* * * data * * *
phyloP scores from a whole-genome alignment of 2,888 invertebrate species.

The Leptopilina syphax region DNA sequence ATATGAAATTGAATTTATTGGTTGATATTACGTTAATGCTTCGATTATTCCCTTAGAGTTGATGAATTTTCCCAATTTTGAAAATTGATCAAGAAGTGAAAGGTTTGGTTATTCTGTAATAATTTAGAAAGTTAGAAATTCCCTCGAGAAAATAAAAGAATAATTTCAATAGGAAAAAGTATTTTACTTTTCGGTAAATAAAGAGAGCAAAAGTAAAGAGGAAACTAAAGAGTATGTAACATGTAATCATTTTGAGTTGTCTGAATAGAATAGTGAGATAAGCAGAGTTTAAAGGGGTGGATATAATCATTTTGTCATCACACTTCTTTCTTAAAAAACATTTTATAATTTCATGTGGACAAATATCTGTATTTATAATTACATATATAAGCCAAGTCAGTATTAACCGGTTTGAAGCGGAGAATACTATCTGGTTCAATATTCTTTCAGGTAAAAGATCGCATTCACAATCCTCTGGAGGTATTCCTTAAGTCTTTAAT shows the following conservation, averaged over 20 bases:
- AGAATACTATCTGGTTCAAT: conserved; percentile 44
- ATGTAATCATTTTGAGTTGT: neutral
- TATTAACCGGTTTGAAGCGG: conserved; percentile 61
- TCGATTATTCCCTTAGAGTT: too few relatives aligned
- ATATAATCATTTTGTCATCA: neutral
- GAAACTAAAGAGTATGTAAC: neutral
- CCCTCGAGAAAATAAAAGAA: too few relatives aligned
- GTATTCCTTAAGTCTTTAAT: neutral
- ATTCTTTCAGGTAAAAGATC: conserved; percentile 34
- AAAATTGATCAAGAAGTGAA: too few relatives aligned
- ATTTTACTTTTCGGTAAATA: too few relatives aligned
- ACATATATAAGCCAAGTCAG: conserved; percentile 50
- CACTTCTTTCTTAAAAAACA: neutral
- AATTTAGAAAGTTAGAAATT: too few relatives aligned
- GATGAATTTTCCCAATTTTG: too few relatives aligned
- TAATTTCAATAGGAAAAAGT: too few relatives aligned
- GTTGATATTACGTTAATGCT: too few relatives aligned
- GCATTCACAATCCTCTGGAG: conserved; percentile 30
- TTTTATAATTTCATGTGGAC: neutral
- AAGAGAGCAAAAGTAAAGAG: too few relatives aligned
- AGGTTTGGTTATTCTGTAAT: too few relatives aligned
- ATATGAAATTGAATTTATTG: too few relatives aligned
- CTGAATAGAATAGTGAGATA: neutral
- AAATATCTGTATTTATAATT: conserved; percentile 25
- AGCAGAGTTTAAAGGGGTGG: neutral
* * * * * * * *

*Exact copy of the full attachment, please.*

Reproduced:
phyloP scores from a whole-genome alignment of 2,888 invertebrate species.

The Leptopilina syphax region DNA sequence ATATGAAATTGAATTTATTGGTTGATATTACGTTAATGCTTCGATTATTCCCTTAGAGTTGATGAATTTTCCCAATTTTGAAAATTGATCAAGAAGTGAAAGGTTTGGTTATTCTGTAATAATTTAGAAAGTTAGAAATTCCCTCGAGAAAATAAAAGAATAATTTCAATAGGAAAAAGTATTTTACTTTTCGGTAAATAAAGAGAGCAAAAGTAAAGAGGAAACTAAAGAGTATGTAACATGTAATCATTTTGAGTTGTCTGAATAGAATAGTGAGATAAGCAGAGTTTAAAGGGGTGGATATAATCATTTTGTCATCACACTTCTTTCTTAAAAAACATTTTATAATTTCATGTGGACAAATATCTGTATTTATAATTACATATATAAGCCAAGTCAGTATTAACCGGTTTGAAGCGGAGAATACTATCTGGTTCAATATTCTTTCAGGTAAAAGATCGCATTCACAATCCTCTGGAGGTATTCCTTAAGTCTTTAAT shows the following conservation, averaged over 20 bases:
- AGAATACTATCTGGTTCAAT: conserved; percentile 44
- ATGTAATCATTTTGAGTTGT: neutral
- TATTAACCGGTTTGAAGCGG: conserved; percentile 61
- TCGATTATTCCCTTAGAGTT: too few relatives aligned
- ATATAATCATTTTGTCATCA: neutral
- GAAACTAAAGAGTATGTAAC: neutral
- CCCTCGAGAAAATAAAAGAA: too few relatives aligned
- GTATTCCTTAAGTCTTTAAT: neutral
- ATTCTTTCAGGTAAAAGATC: conserved; percentile 34
- AAAATTGATCAAGAAGTGAA: too few relatives aligned
- ATTTTACTTTTCGGTAAATA: too few relatives aligned
- ACATATATAAGCCAAGTCAG: conserved; percentile 50
- CACTTCTTTCTTAAAAAACA: neutral
- AATTTAGAAAGTTAGAAATT: too few relatives aligned
- GATGAATTTTCCCAATTTTG: too few relatives aligned
- TAATTTCAATAGGAAAAAGT: too few relatives aligned
- GTTGATATTACGTTAATGCT: too few relatives aligned
- GCATTCACAATCCTCTGGAG: conserved; percentile 30
- TTTTATAATTTCATGTGGAC: neutral
- AAGAGAGCAAAAGTAAAGAG: too few relatives aligned
- AGGTTTGGTTATTCTGTAAT: too few relatives aligned
- ATATGAAATTGAATTTATTG: too few relatives aligned
- CTGAATAGAATAGTGAGATA: neutral
- AAATATCTGTATTTATAATT: conserved; percentile 25
- AGCAGAGTTTAAAGGGGTGG: neutral